The Mexico Monarch Sanctuary has now been named a UNESCO World Heritage Site and is a great place to see these delicate creatures in action.

27. The “World’s Smallest Volcano” is Located in Mexico

Cuexcomate “Volcano” is located in Puebla City, Mexico, and stands only 43 feet tall. While it has commonly been referred to as a volcano, Cuexcomate is actually a geyser that was once used to dispose of dead bodies.

At this time, it’s a completely inactive geyser and an attraction for visitors, but it is a reminder of one of many fun facts about Mexico.

28. Mexico is Located Along the Ring of Fire

The country is located along the Ring of Fire, where 75% of the world’s volcanoes are located, and most of the world’s earthquakes take place.

The country is home to 42 active volcanoes, while there are many more inactive volcanoes as well.

Jumping in a Cenote in Mexico

29. Mexico Has More Cenotes Than Anywhere Else on Earth

Cenotes are naturally occurring freshwater pools, and there are over 6,000 of them located in Mexico, most of which are located along Mexico’s Yucatan Peninsula.

These cenotes are one of the largest cave systems in the world and provide the perfect swimming location for those looking for a reprieve from the heat.

30. Mexico City (Ciudad de México) is Sinking

This is a fun fact about Mexico City that not too many people are aware of. The once Aztec capital of the world was actually built on a lake and has sunken a great deal over the years.

Mexico City has sunken 30 feet over the years and is predicted to continue sinking in years to come.

31. Mexico City Has the Third Most Museums Compared to Other Cities

There are an impressive 145+ museums in Mexico City, third only to London’s 170+ museums and Moscow’s 400+ museums.

This populous country has so much in the way of history that there simply cannot be enough museums to display it all.

Mexican Flag

32. The Golden Eagle is Mexico’s National Symbol

The golden eagle perched on a cactus while eating a snake is an important symbol to the Mexican people. Because of this, you will find the symbol located on the Mexican flag and coat of arms.

33. Chocolate’s Origins Lie in Mexico

Mexican farmers who formed part of the ancient indigenous civilizations, including the Olmec, Aztec, Toltec, and Mayan, have been growing cocoa for over 3,000 years. The word chocolate is actually adapted from the Aztec word “xocolatl.”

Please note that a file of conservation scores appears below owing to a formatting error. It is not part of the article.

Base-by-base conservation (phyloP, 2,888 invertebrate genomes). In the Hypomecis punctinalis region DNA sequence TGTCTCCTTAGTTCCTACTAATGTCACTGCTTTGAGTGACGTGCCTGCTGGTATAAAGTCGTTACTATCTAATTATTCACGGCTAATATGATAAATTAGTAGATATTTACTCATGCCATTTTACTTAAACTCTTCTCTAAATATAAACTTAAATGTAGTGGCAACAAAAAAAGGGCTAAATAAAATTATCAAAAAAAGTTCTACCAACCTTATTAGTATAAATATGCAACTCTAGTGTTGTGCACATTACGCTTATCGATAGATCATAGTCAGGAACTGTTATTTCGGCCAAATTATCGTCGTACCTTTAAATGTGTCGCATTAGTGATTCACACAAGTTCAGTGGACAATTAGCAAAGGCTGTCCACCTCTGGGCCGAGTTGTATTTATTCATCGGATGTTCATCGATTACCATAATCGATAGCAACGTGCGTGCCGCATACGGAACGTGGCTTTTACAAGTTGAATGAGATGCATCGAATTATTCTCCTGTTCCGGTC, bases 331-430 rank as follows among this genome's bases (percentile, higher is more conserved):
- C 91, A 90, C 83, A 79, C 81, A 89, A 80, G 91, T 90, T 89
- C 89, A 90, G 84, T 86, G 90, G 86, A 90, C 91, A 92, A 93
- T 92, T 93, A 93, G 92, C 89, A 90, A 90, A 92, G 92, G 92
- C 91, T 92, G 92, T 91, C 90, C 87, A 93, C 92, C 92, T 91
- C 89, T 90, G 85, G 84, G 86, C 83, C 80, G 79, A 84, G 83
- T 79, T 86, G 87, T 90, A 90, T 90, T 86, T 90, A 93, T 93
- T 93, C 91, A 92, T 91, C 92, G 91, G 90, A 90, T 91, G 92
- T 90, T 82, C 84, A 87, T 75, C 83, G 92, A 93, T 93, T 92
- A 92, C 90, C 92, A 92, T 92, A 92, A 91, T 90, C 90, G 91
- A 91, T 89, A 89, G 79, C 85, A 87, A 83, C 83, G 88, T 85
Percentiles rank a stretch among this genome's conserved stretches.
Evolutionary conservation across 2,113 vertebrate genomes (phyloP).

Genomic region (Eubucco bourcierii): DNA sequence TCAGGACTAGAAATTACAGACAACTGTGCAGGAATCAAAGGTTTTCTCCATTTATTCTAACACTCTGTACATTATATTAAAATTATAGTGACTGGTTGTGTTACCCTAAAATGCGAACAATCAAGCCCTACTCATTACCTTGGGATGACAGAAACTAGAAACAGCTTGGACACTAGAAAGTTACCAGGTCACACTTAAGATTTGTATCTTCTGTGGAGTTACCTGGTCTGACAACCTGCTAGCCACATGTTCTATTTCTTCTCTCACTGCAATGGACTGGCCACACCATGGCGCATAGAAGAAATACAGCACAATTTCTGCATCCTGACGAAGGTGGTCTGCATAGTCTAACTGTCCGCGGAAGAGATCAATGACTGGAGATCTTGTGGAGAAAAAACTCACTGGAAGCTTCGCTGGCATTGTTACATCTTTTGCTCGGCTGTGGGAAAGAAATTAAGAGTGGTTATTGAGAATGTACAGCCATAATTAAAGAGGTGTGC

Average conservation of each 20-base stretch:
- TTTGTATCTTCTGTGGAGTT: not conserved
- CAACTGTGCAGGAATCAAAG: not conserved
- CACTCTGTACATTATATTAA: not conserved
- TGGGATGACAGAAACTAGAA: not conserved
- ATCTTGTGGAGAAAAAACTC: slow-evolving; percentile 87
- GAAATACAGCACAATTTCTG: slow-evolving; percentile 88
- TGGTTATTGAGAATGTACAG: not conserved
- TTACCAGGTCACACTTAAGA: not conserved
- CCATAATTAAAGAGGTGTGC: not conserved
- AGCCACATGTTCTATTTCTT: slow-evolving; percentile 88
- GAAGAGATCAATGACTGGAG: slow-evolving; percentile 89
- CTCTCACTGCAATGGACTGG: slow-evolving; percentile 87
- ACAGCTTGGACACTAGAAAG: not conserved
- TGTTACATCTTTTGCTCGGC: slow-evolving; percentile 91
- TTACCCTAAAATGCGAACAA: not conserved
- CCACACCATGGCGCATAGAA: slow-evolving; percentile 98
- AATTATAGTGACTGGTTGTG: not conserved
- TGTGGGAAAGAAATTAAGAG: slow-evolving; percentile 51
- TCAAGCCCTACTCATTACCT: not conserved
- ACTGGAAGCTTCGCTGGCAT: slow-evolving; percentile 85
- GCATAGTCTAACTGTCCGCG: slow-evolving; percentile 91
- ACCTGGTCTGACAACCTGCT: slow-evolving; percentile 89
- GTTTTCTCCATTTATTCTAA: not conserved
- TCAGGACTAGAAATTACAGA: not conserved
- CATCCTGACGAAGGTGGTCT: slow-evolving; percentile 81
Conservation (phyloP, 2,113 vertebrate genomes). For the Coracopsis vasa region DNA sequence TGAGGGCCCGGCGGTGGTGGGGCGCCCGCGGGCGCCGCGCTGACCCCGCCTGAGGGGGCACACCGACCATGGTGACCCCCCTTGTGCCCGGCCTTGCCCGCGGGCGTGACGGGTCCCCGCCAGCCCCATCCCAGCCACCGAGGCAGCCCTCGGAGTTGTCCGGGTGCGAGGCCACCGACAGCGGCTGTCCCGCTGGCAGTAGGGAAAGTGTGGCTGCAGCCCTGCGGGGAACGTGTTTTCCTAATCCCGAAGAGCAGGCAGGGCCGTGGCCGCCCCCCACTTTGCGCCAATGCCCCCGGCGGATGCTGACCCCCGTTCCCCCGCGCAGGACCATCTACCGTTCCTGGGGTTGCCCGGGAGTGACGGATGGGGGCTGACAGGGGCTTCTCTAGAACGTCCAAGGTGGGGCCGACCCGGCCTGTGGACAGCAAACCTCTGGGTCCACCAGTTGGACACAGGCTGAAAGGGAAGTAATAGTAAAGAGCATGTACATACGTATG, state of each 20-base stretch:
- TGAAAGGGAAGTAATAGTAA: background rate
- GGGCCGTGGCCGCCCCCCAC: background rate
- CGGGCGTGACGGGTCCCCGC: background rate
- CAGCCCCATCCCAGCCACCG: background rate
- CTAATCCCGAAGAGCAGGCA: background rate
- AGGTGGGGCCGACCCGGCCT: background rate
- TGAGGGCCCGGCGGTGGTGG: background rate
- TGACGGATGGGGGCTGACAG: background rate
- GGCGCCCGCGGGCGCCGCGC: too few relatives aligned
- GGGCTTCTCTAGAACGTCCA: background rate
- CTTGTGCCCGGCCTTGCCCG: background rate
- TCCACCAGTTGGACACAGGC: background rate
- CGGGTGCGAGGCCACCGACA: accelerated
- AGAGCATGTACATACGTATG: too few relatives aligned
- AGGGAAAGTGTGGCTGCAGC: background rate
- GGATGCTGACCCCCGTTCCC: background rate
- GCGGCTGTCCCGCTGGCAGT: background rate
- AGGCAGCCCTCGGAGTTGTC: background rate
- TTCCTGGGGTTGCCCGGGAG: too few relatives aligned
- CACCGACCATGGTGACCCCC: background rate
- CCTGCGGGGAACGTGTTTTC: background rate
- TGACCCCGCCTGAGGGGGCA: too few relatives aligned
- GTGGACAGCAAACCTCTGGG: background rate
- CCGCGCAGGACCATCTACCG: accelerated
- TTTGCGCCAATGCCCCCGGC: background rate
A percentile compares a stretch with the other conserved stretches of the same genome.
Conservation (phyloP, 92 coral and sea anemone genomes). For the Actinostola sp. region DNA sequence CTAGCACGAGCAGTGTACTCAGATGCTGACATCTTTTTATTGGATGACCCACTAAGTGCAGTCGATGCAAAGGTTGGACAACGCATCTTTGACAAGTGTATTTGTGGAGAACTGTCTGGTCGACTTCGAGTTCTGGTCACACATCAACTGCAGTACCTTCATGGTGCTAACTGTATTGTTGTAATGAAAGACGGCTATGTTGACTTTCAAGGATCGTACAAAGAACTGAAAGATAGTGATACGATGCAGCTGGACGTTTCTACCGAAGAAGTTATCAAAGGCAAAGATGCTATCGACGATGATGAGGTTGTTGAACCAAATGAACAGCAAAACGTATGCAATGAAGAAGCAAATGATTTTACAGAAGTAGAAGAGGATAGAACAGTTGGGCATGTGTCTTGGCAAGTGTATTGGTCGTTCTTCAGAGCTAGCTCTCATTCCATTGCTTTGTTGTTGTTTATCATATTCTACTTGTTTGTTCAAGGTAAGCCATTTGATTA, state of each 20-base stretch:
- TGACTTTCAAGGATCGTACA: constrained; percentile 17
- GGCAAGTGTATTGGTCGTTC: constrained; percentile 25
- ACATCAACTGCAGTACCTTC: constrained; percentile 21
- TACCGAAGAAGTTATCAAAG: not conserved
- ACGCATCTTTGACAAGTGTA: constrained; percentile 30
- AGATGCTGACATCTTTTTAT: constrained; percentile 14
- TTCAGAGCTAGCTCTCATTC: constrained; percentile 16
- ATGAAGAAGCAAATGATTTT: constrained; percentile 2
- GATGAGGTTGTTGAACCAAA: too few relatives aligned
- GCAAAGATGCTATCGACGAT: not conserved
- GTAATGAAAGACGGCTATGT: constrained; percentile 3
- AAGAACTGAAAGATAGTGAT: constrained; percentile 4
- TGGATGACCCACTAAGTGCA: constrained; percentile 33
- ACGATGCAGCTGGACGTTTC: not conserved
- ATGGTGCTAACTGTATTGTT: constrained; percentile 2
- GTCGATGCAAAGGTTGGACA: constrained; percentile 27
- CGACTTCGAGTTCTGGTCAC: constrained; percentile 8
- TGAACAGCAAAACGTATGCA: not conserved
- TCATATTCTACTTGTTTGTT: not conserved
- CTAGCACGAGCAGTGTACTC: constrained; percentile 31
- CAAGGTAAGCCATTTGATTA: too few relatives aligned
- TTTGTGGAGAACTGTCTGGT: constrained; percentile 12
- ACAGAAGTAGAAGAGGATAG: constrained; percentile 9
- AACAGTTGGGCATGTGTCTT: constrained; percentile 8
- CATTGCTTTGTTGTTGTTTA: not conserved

While in Belize, I visited a Mayan Chocolate maker to see firsthand how the Mayas used to make chocolate.

Coca Cola bottle on the street

34. More Coca-Cola is Drunk in Mexico Than Anywhere Else

In Mexico, on average, each person drinks 163 liters of Coca-Cola per year. That comes to half a liter per person per day. That’s a higher consumption of Coca-Cola than anywhere else in the world.

35. Mexico is the World’s Largest Beer Exporter

Mexico exports more beer than any other country in the world. Corona, which is produced in Mexico, is the most popular beer in the world.

Mexico exported $4.2 billion worth of beer in 2019, and the Netherlands, which is the second largest beer exporter, only exported $2.1 billion.

Mexican Dish

36. UNESCO Approves Mexican Food

In 2010, UNESCO announced that Mexican food was an “Intangible Cultural Heritage of Mankind.”

And there are not many people that could disagree with that statement, as authentic Mexican food has become loved all around the world.

Make Salsa, Not War

37. Mexico Gave the Tomato to the Rest of the World

While many think of tomatoes when they look at Italian menus, the tomato is originally from Mexico. Hernan Cortez was a Spanish explorer that brought the tomato back to Europe in 1519.

Three Mexican tacos

38. Mexican Cuisine is Based On Corn

Traditional Mexican cuisine is largely based on corn as the staple of most meals. There are 59 different varieties of corn in Mexico that come in all different colors, from red and blue to green and white.

Corn makes up an important part of the Mexican economy as Mexican farmers are widely to thank for a large portion of the world’s maize production.

Also, you can see here how to make corn tortillas like the Mayans used to.

39. Mexico is the Most Frequently Visited Country in Latin America

Considering the natural beauty and the cultural diversity of Mexico, it should come as no surprise that it is the most visited country by tourists in all of Latin America.

Now crowds of visitors flock to the United Mexican States to enjoy the beaches, sunshine, cenotes, and cultural events the country has to offer.

40. Mexican Spanish is Different from Any Other Kind of Spanish

Mexican Spanish is an adaptation of the Spanish that comes from Spain, but new words have been added, and the meaning of other words has been altered over time.

It’s fair to say that this populous Spanish-speaking country has come up with its own version of Spanish that makes it completely unique.

"Hola" Sign

These fun facts about Mexico add to what makes this Latin American country different from any other country in the world.

Its natural beauty, cultural diversity, and borders along the Caribbean Sea make it a country unlike any other. Are you ready to pack your bags and head to this festive destination?

40 Fun Facts about Mexico that Might Surprise You